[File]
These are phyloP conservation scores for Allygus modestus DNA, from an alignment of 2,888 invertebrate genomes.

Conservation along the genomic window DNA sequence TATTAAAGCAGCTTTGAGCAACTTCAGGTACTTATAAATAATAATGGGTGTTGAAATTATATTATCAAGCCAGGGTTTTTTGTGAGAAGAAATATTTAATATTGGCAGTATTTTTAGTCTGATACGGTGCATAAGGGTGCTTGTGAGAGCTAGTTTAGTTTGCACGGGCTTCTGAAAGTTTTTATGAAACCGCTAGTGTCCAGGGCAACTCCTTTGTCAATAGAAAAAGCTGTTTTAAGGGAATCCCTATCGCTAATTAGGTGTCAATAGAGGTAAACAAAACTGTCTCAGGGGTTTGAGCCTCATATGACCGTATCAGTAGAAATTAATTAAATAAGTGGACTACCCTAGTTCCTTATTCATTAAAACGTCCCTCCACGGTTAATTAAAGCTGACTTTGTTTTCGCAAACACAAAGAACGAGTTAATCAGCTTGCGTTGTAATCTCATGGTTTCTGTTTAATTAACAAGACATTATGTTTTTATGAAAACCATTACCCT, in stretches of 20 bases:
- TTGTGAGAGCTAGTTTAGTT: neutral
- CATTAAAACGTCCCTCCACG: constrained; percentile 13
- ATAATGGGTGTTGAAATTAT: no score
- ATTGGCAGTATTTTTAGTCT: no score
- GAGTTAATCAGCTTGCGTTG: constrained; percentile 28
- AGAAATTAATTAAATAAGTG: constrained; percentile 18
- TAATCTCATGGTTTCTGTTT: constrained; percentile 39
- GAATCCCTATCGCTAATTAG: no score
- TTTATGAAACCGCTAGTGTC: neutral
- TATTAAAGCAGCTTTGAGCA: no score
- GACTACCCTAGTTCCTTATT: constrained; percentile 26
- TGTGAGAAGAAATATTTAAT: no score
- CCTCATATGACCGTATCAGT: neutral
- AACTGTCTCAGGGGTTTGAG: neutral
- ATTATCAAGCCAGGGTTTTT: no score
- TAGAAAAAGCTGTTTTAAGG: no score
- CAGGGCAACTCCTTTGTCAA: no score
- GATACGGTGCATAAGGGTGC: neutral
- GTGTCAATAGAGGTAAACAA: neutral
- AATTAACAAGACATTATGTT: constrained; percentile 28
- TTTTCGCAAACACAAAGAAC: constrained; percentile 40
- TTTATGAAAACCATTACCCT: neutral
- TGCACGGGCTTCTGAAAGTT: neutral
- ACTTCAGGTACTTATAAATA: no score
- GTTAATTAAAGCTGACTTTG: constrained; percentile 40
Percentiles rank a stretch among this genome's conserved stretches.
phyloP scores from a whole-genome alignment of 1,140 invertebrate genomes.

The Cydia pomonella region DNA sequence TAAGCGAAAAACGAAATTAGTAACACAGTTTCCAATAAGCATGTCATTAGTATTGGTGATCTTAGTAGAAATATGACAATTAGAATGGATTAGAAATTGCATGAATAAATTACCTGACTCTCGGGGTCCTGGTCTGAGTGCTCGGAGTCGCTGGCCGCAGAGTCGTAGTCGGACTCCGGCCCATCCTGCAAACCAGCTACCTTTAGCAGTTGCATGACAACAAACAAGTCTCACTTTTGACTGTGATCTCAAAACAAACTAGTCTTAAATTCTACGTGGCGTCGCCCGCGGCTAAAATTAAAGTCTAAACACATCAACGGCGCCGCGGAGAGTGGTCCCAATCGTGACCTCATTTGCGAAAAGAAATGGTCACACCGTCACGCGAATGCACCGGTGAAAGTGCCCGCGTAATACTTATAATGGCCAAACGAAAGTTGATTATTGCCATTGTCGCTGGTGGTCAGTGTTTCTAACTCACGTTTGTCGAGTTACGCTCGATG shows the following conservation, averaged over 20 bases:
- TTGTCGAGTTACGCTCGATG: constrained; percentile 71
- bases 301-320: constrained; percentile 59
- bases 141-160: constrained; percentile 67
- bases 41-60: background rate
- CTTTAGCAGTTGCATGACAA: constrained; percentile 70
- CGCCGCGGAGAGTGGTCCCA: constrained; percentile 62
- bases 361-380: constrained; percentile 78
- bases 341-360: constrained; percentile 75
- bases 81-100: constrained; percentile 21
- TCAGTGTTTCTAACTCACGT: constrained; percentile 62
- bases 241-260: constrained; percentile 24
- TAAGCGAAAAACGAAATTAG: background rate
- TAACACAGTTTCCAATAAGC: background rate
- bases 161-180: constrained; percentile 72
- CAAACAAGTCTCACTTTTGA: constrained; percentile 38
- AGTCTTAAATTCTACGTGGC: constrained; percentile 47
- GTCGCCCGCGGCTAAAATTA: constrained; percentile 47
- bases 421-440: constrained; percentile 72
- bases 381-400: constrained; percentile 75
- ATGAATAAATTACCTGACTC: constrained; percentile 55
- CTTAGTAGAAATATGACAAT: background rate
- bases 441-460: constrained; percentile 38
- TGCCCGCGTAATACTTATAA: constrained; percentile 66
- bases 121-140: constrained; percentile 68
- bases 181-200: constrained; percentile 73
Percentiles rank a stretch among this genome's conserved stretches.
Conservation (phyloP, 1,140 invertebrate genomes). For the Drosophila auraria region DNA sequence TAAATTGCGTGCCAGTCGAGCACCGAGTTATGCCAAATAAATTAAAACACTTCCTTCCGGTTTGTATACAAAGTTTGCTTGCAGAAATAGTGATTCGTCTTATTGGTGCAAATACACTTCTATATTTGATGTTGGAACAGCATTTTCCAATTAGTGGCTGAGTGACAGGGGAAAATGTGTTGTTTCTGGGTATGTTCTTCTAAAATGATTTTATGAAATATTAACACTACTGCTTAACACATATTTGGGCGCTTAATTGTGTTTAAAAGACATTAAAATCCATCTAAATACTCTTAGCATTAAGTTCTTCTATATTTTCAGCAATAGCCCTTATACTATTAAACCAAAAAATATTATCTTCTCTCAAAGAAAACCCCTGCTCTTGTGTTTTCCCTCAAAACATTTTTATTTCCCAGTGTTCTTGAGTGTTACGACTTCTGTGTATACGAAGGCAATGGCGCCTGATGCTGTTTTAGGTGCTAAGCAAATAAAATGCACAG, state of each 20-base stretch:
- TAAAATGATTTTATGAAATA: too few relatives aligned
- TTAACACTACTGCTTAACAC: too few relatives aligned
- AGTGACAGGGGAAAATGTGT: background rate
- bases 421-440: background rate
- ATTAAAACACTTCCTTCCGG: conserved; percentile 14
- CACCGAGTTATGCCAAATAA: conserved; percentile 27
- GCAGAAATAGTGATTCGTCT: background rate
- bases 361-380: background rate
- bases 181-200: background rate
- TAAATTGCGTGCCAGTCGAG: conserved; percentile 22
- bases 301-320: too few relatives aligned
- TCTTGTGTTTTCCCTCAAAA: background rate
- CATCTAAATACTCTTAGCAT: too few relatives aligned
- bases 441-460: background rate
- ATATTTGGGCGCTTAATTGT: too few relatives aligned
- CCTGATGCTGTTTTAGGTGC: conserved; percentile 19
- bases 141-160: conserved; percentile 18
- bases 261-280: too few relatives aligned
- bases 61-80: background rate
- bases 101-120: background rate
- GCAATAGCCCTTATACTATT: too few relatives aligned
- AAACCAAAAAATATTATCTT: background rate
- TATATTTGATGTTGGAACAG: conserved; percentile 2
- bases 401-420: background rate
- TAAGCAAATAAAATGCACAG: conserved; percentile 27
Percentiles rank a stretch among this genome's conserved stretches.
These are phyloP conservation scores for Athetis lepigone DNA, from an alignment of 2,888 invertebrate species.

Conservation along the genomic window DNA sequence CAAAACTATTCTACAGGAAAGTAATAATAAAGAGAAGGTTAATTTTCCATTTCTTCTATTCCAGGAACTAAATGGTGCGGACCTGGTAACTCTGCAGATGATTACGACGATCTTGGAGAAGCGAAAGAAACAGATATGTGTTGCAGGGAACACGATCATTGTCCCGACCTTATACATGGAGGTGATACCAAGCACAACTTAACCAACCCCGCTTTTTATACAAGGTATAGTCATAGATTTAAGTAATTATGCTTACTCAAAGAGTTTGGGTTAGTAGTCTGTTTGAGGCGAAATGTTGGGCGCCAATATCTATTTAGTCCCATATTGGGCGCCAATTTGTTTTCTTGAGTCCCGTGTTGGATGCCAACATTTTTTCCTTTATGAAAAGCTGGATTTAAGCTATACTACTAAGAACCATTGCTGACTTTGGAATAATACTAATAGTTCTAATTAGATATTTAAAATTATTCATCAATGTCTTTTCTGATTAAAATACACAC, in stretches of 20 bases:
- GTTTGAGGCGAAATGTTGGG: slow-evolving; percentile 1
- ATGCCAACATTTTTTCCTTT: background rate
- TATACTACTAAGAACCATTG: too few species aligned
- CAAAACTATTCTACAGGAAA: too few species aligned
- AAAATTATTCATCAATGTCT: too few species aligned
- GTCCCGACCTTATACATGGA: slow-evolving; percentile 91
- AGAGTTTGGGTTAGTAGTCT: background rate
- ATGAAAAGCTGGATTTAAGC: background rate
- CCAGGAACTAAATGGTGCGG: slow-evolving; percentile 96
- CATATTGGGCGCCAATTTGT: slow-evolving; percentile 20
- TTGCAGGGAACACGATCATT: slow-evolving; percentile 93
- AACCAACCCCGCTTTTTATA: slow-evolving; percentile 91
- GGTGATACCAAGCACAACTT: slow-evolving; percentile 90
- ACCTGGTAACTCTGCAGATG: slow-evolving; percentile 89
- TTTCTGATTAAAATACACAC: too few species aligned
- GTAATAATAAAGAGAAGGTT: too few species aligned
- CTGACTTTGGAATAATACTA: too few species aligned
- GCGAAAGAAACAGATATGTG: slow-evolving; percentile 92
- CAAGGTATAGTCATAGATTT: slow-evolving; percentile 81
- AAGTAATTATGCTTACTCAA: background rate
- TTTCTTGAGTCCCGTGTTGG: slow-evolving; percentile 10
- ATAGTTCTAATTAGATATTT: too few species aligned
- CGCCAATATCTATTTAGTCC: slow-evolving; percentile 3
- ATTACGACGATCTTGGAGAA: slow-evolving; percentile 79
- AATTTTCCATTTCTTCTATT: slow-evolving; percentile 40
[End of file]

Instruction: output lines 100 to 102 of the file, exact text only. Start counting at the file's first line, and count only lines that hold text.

- TTTCTGATTAAAATACACAC: too few species aligned
- GTAATAATAAAGAGAAGGTT: too few species aligned
- CTGACTTTGGAATAATACTA: too few species aligned